Olympics Fever

“Wi girl dem run like Merlene Ottey, wi boys dem run like Donald Quarrie- wi drink fish tea and wi feel irie”. This line taken from a popular cheer sung by children at Sports Day events across Jamaica embodies the pride of Jamaicans and our passion for athletics which is inculcated from an early age. The ongoing Olympic Games in Rio de Janeiro, Brazil and the anticipation of the performance of Jamaica’s athletes, has again electrified the entire nation and raised expectations that they will continue their domination of the sprint events. Across Jamaica, Olympic fever has again risen and galvanized an entire nation in support of our athletes in a way rarely seen in other parts of the region and possibly the world.

In 2012, the scenes in the busy town centre of Half-Way Tree in Kingston Jamaica were reminiscent of a massive street party. Huge electronic screens drew hundreds of vuvuzela tooting, dutch-pot (hard metal pot covers manufactured locally that have ear-shattering impact when slammed together) knocking celebrants who had made the trip specifically to join the crowds in Half-Way Tree. They blocked the busy thoroughfare bringing traffic to a halt with little complaint from drivers; many of who turned off their engines and exited their cars in order to get a better view of the screen. Athletes losing an event was met with loud synchronized sighs of disappointment while a medal placement elicited deafening cheers, almost in unison across Jamaica.

The month of August usually heralds celebrations across Jamaica to commemorate two important national holidays — Emancipation (August 1) and Independence Day (August 6). Across the Caribbean, Independence celebrations are usually marked with carnival-like festivities that showcase the culture and history of the country. Celebrations comprise of large reggae dance parties and public concerts, which galvanize and bring together Jamaicans on an unprecedented scale. Every four years, however, when the Olympic games take place, the enthusiasm for our victorious athletes threatens to overshadow these national celebrations. Such is the euphoria that the Olympics incite among Jamaicans.

Jamaicans’ fanaticism over the Olympics dates back to 1948 with Herb Mckenley and Arthur Wint when they participated in the games in London, England. The accomplishments of McKenley and Wint, and the sense of national pride these generated, led to wide-scale appreciation of track and field among nationals. The efforts of more recent Olympians such as Merlene Ottey, Deon Hemmings, and Donald Quarrie cemented Jamaica’s place in Olympic annals as a prime contender. The last two Olympics, 2008 and 2012, saw the emergence of a new crop of Jamaican athletes (including Usain Bolt), who have cemented Jamaica’s title as the ‘Sprint Factory of the World’ through their accomplishments. To date, Jamaica has gained a total of 67 medals; this is considered a major feat for an island nation of just over 2.8 million people. The excitement over this year’s Olympics is at an all-time high, with even church groups offering up special prayers for our athletes. Many Jamaicans are taking bets on how many medals we will win with some predicting a medal haul of as many as 40, while Track and Field News has made more measured and informed predictions of an 11 medal haul.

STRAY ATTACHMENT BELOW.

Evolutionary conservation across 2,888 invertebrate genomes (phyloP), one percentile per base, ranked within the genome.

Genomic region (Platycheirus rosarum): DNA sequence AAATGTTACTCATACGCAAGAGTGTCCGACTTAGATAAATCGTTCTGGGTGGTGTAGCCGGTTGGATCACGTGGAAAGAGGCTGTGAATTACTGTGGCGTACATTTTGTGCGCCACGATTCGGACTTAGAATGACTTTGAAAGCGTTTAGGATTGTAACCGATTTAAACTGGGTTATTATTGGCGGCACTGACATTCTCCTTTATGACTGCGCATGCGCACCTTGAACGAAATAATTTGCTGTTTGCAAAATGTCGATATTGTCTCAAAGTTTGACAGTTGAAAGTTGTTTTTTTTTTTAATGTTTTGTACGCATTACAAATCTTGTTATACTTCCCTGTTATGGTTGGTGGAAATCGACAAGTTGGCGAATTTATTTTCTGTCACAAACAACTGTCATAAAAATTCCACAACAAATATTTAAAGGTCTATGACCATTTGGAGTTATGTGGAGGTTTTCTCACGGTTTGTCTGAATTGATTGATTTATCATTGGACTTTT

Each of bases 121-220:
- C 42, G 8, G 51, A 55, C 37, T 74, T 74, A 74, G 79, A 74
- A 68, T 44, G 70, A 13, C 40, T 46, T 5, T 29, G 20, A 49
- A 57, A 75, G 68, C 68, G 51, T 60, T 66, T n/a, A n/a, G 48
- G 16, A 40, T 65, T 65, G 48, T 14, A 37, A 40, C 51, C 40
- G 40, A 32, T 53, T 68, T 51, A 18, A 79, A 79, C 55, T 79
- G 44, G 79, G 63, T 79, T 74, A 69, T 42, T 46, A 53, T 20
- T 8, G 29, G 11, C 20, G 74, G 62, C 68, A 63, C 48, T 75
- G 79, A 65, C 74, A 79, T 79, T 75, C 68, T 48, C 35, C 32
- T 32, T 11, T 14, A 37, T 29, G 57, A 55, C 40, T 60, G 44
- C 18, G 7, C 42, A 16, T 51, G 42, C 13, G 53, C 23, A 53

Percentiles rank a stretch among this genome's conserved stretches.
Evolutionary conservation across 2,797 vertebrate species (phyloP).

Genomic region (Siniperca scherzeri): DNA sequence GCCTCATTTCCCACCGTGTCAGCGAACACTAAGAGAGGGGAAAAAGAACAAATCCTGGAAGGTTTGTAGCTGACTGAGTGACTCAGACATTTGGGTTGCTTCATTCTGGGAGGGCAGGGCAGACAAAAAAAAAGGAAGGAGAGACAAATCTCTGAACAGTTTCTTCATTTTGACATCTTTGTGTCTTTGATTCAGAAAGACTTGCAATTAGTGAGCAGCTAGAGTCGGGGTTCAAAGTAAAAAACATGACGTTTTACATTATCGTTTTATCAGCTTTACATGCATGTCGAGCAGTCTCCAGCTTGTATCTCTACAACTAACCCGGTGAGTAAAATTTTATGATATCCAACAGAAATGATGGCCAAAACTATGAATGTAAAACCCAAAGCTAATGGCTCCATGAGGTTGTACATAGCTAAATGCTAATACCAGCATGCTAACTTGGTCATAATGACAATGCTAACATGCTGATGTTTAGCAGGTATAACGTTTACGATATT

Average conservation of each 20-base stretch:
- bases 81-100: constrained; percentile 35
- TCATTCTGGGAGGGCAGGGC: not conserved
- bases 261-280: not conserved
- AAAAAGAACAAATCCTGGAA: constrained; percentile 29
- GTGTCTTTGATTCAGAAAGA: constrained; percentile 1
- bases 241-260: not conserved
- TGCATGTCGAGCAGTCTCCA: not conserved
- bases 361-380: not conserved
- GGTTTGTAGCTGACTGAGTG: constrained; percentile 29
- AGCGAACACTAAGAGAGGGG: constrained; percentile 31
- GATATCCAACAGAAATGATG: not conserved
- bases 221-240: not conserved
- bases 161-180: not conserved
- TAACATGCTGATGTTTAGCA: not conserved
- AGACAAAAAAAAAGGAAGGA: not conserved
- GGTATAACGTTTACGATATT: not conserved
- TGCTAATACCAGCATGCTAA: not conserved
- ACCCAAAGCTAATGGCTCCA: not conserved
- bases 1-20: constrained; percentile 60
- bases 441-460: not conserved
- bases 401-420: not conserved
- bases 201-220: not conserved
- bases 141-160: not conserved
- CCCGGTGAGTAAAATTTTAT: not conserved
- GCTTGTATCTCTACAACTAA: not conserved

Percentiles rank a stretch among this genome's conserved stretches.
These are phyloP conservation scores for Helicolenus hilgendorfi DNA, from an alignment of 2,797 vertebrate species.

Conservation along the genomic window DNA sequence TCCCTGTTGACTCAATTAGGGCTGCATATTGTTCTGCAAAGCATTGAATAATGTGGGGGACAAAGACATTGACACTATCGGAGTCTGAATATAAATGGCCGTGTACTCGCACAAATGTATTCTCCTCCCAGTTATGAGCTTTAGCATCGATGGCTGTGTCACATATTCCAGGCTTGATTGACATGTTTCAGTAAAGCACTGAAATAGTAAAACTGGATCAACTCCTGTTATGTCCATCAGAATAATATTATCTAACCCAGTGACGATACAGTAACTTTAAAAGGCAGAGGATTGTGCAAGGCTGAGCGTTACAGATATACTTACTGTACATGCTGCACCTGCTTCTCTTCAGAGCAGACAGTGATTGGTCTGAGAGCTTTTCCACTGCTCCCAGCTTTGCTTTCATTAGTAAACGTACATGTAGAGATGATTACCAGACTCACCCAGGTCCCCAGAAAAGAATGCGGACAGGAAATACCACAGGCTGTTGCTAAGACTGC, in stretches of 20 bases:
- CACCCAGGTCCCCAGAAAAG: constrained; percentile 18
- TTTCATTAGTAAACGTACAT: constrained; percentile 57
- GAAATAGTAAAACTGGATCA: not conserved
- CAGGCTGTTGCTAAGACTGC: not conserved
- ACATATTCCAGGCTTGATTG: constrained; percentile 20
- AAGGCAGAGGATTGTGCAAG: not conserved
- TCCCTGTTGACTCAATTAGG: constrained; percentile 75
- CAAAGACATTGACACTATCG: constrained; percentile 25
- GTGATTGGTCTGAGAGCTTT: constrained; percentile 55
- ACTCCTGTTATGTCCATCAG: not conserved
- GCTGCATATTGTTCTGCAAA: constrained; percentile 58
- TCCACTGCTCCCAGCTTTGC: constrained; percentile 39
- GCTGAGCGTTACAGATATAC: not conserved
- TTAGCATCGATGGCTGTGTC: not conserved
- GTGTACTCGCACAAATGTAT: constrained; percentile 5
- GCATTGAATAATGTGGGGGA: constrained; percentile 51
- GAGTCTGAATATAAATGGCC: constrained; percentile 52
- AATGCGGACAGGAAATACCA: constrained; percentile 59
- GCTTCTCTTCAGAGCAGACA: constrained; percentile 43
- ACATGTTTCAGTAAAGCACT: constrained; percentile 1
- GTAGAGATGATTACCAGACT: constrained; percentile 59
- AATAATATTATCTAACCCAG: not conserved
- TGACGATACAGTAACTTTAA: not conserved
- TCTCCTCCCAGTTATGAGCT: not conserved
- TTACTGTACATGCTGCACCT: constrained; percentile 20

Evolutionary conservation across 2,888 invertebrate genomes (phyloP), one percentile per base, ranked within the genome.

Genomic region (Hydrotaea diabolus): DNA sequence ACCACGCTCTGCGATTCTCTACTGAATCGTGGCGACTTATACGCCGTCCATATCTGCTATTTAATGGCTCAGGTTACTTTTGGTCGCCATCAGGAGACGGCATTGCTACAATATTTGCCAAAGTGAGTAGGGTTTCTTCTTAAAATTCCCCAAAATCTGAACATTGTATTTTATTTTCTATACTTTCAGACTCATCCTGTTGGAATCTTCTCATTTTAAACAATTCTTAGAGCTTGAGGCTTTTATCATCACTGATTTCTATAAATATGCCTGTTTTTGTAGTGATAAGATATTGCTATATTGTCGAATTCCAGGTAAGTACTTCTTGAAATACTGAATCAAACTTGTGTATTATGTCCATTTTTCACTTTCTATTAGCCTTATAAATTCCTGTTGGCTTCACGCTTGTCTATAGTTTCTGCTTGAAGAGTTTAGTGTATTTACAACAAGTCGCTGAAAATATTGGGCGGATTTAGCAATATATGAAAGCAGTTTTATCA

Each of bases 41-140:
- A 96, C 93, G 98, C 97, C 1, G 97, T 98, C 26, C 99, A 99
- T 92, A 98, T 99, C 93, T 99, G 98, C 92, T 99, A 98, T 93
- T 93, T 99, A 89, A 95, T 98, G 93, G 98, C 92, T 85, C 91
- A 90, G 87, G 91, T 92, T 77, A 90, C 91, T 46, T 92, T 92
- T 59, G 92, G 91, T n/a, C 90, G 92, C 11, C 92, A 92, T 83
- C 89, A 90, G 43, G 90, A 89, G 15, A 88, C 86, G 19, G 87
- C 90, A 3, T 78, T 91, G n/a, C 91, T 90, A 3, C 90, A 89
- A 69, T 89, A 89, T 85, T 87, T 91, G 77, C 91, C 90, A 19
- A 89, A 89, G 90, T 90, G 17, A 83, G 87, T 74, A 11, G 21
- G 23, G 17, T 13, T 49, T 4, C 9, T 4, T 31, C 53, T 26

Jamaica’s Prime Minister, Honorable Andrew Holness, referred to Jamaican athletes as the country’s best ambassadors. Jamaica’s reputation as an athletic powerhouse has been enhanced by poster boy Usain Bolt’s wit and charm, which have captivated track fans globally. Bolt’s international popularity is said to be comparable with Jamaica’s reggae icon Bob Marley. Recently, Luiz Serrano, the senior officer at the Centro de Educação Fisica Almirante Adalberto Nunes, was reported to have said that Usain Bolt is more popular than national football great Pele. Others have ranked him above young Brazilian footballer Neymar. Like Bolt, the spirit of many other Jamaican athletes is said to have endeared them to many fans. At home, these athletes are respected for their contribution to Jamaica’s track and field.

Why are Jamaicans so fast?